Couldn't be Brenda ... not regular visitation hours. Though he hoped against hope, even if her visit meant listening to her nasally whining. He'd shut out her unpleasant rasps and leer at what he most enjoyed about her. He'd been crazy to tell her to stay away until this mess straightened out. Three months without so much as a whiff of her White Jasmine perfume, which he bought at a hundred dollars a pop.
His face drooped as the officer opened the door to the private visitation room. Not Brenda ... only Washington, who lifted his head toward the guard in a yank of authority. "I'll need ten minutes with my client."
The guard stepped outside.
Harlan blinked away his hatred for all things legal, even this mound of flesh disguised as a friend, the proverbial wolf in sheep's clothing and Harlan's only hope. "What's up? I didn't expect you until tomorrow."
"I had an inspiration, Harlan. The private eye we hired handed me our best out, yet. I'm filing a motion for mistrial, maybe even a civil suit against the city."
"Don't mess with me, Darnell." Harlan put his hands on his head, squeezing until he winced from the pain. "If you don't get me out of here, I swear, I'll kill myself. What have you got?"
"The ME angle isn't going to fly. Judge Normandy hasn't budged one iota, and the cops have punctured every alibi I've been able to come up with. I could go to appeals court, but I don't know if I can prove harmful error." Washington held up a folder. "But, this ... this is a gem. How does prosecutorial prejudice sound?"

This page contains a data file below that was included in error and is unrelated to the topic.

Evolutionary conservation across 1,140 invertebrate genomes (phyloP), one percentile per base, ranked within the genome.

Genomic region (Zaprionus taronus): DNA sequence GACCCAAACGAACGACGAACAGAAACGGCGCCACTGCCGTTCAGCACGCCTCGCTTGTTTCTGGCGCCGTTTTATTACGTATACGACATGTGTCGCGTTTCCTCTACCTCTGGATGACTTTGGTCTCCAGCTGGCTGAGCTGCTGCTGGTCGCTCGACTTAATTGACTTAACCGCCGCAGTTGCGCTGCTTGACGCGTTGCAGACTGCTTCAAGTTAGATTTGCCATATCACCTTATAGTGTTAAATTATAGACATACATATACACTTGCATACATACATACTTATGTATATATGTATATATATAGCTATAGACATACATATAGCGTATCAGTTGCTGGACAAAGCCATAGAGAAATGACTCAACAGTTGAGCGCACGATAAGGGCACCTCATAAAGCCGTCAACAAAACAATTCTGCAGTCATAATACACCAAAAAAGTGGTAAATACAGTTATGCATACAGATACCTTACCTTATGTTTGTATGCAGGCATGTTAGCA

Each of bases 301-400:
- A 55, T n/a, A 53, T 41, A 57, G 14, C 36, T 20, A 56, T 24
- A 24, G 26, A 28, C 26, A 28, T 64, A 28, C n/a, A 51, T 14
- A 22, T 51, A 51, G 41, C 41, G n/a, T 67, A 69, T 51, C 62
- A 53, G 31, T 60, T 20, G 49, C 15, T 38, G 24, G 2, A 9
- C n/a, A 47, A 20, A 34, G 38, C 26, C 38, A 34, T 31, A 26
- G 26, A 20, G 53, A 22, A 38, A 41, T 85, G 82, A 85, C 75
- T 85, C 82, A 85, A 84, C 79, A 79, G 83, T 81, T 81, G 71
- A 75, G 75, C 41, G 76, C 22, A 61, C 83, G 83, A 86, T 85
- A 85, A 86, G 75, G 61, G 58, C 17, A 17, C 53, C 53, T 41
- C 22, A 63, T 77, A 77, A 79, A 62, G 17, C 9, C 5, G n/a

"Prejudice? Is Knowles a racist?"
"Not racism, Harlan. Gender."
"She some kind of man-hater or something?"
"It's a stretch, but eventually I could prove her psychologically unfit to try your case."
Harlan cringed at the word, eventually, a word that smacked of more stalls, more hearings, more thin promises. He swiped a trembling hand over his brow. "Do whatever you gotta do, Darnell. Just get me out of here."
Prosecutorial Prejudice. Pretty words, whatever they signified, and the way they slipped off Washington's tongue jump-started Harlan's hopes. Like kindling, the phrase ignited new purpose; Samantha Knowles would regret the day she signed on for the case. She'd pay, one way or another, an eye for an eye, tooth for a tooth.
The more maddening thing, the thing that wrung him inside out, wasn't so much the thought of losing Brenda, as hard a pill to swallow as any — only a matter of time before she found another golden goose, regardless if Harlan was in or out of prison. But for three years, he'd been Knowles's target — a scarecrow holding a wafer-board shield while she slung her thousand arrows.
Like Lot's wife, fire and brimstone turned his life to a living hell — all because of Knowles.
She had to pay for killing his soul, suffer as he had suffered — a death for a death.CHAPTER 2